Jibril Muazu, the chief of Ogudu, a village bordering the Zimbabweans'
future farmland, wants new roads, electricity, drinking water, hospitals and

      "If the commercial farmers are going to benefit from our land, these
are the ways we shouldbenefit from them," he says.

      Aje, the governor's aide, in-sists all these demands will be met by a
trust fund financed by a 1% levy on the newcomers' turnover.

      The four Zimbabweans, constantly joking like old friends, seem
undaunted by the challenge of rebuilding a social life far from home.

      "In Zimbabwe, we did everything together as farmers. We'll just do the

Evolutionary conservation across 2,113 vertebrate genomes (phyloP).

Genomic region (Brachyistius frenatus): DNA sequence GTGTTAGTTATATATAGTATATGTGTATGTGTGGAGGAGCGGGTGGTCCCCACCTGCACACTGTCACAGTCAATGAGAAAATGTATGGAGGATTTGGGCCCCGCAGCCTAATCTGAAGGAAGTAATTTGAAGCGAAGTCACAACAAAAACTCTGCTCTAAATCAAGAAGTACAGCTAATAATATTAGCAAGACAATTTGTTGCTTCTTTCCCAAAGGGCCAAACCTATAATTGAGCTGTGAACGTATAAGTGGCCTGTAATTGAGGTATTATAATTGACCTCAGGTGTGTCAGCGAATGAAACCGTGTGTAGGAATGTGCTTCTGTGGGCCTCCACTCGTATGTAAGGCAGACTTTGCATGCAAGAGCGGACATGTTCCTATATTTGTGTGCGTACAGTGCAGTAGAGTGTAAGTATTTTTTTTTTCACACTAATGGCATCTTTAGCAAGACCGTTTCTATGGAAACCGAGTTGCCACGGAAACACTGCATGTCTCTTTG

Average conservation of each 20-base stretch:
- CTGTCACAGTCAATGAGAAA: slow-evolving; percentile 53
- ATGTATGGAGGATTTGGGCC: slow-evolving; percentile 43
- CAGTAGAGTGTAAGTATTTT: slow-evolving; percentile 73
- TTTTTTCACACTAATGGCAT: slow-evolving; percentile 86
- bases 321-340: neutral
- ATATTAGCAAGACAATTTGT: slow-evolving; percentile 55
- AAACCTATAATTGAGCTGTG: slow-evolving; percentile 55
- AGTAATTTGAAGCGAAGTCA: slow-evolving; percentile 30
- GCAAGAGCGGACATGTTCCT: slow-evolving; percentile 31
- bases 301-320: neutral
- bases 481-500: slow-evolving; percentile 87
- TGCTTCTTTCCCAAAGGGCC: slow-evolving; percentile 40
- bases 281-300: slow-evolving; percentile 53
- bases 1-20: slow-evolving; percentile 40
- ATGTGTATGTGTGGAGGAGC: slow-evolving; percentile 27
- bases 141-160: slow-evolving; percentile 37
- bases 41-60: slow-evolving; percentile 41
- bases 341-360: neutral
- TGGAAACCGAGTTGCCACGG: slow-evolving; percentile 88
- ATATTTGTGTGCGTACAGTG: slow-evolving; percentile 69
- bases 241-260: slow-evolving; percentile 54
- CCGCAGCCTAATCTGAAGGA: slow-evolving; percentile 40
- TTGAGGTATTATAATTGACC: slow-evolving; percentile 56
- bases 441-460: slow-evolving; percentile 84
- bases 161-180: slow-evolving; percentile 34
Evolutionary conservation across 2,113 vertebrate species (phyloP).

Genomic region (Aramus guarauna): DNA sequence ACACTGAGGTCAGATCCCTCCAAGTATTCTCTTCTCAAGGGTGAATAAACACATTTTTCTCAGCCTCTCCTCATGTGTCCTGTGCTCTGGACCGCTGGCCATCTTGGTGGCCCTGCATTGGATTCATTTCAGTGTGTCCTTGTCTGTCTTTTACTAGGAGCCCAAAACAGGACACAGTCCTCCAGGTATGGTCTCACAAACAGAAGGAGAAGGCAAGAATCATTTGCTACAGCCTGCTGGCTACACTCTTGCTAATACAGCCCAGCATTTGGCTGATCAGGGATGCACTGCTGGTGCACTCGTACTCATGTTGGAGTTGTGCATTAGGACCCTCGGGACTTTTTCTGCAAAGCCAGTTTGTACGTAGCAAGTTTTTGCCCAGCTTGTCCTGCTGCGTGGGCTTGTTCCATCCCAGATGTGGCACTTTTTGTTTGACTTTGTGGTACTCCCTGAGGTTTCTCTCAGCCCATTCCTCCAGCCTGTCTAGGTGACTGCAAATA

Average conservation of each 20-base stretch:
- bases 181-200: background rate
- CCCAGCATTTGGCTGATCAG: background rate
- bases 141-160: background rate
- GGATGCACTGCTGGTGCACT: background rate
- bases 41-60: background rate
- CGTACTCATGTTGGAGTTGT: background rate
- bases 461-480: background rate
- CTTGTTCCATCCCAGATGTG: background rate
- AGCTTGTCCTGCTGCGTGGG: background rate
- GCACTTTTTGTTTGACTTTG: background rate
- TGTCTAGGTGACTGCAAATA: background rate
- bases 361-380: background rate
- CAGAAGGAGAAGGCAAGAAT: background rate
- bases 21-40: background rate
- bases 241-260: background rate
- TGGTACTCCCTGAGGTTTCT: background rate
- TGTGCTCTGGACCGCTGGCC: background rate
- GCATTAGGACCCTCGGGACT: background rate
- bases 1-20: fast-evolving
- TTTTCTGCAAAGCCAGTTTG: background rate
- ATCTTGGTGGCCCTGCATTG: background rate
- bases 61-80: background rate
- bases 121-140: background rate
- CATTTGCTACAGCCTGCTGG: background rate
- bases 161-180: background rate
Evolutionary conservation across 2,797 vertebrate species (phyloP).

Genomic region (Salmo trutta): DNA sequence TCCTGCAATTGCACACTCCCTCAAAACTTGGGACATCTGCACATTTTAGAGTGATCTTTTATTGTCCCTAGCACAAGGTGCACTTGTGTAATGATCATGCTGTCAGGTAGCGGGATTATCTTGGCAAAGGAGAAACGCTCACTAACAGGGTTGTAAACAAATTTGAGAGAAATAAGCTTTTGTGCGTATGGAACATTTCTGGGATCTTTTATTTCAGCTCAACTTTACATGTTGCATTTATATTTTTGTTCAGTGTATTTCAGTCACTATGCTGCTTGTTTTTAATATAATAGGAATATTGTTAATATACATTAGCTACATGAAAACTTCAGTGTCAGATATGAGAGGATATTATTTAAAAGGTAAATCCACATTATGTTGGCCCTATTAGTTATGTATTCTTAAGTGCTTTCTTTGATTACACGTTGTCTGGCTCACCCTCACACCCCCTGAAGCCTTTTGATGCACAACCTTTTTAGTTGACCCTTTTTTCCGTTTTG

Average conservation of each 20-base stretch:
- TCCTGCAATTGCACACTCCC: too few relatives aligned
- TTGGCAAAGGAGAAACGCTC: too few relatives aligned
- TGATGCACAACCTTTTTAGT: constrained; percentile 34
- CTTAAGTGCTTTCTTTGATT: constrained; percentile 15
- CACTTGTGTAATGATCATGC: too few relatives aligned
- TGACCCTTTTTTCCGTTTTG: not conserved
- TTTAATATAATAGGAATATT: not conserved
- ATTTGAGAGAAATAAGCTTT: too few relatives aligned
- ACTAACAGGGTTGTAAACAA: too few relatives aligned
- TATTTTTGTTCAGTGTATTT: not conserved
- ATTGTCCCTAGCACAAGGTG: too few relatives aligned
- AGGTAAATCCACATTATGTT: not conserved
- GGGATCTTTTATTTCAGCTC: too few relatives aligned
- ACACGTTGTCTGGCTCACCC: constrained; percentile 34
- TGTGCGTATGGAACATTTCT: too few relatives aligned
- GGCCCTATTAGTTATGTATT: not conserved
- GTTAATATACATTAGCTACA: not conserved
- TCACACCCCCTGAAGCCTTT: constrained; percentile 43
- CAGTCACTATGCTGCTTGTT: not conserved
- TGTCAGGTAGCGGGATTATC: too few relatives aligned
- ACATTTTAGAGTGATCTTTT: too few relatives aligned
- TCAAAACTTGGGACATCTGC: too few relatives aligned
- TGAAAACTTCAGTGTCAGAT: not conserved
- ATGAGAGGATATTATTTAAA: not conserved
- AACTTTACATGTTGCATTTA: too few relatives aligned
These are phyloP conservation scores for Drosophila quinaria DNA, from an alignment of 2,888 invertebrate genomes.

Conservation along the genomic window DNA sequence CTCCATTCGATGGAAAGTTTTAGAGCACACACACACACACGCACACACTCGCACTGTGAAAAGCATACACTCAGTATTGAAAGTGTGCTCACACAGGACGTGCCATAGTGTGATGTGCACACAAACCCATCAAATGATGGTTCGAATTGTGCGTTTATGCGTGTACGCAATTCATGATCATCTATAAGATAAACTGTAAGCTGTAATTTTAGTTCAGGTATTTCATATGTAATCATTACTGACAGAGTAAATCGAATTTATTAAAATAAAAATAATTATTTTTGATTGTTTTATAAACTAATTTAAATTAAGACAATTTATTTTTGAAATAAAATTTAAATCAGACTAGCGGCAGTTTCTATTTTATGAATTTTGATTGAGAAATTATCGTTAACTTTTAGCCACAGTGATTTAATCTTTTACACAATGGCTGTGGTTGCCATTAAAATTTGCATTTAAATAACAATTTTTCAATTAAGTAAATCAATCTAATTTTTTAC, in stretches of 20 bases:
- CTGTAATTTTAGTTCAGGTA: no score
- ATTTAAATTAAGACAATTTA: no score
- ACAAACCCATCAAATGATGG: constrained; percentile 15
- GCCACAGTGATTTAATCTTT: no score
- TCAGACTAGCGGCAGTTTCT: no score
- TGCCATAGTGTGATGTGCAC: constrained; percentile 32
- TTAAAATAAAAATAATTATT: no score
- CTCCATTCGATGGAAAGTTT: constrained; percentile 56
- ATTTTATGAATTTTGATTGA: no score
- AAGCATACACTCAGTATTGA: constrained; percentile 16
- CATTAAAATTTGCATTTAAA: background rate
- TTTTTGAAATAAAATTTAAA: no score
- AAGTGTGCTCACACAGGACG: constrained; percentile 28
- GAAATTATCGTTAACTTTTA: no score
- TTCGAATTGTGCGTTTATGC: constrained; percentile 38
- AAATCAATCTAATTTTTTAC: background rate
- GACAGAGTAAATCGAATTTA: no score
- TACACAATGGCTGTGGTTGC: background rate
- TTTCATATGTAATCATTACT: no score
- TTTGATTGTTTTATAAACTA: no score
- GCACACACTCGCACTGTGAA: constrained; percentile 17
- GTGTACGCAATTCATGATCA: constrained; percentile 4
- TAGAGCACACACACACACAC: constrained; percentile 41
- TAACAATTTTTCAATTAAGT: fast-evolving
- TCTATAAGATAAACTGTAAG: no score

same here," Jack said. "There's 15 of us. It's enough to get on in life." -
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UN agency provides Zimbabwe with 1 million-US-dollar aid package

HARARE, Feb 3, 2005 (Xinhua via COMTEX) -- The United Nations Development
Program (UNDP) has unveiled a 1-million-US dollar aid package to Zimbabwe
for the agricultural sector, The Herald newspaper reported on Thursday.
Three departments in the Ministry of Agriculture and Rural Development -- 
the Agriculture Research and Extension Department, the Irrigation Department
and the Economics and Marketing Department are to benefit from the aid
The UNDP would provide the financial and technical support, while the
ministry will be responsible for implementing the project in ecological
regions 4 and 5 which are prone to drought and low rainfall, said the

The program is expected to benefit between 3,000 to 4,000 small- scale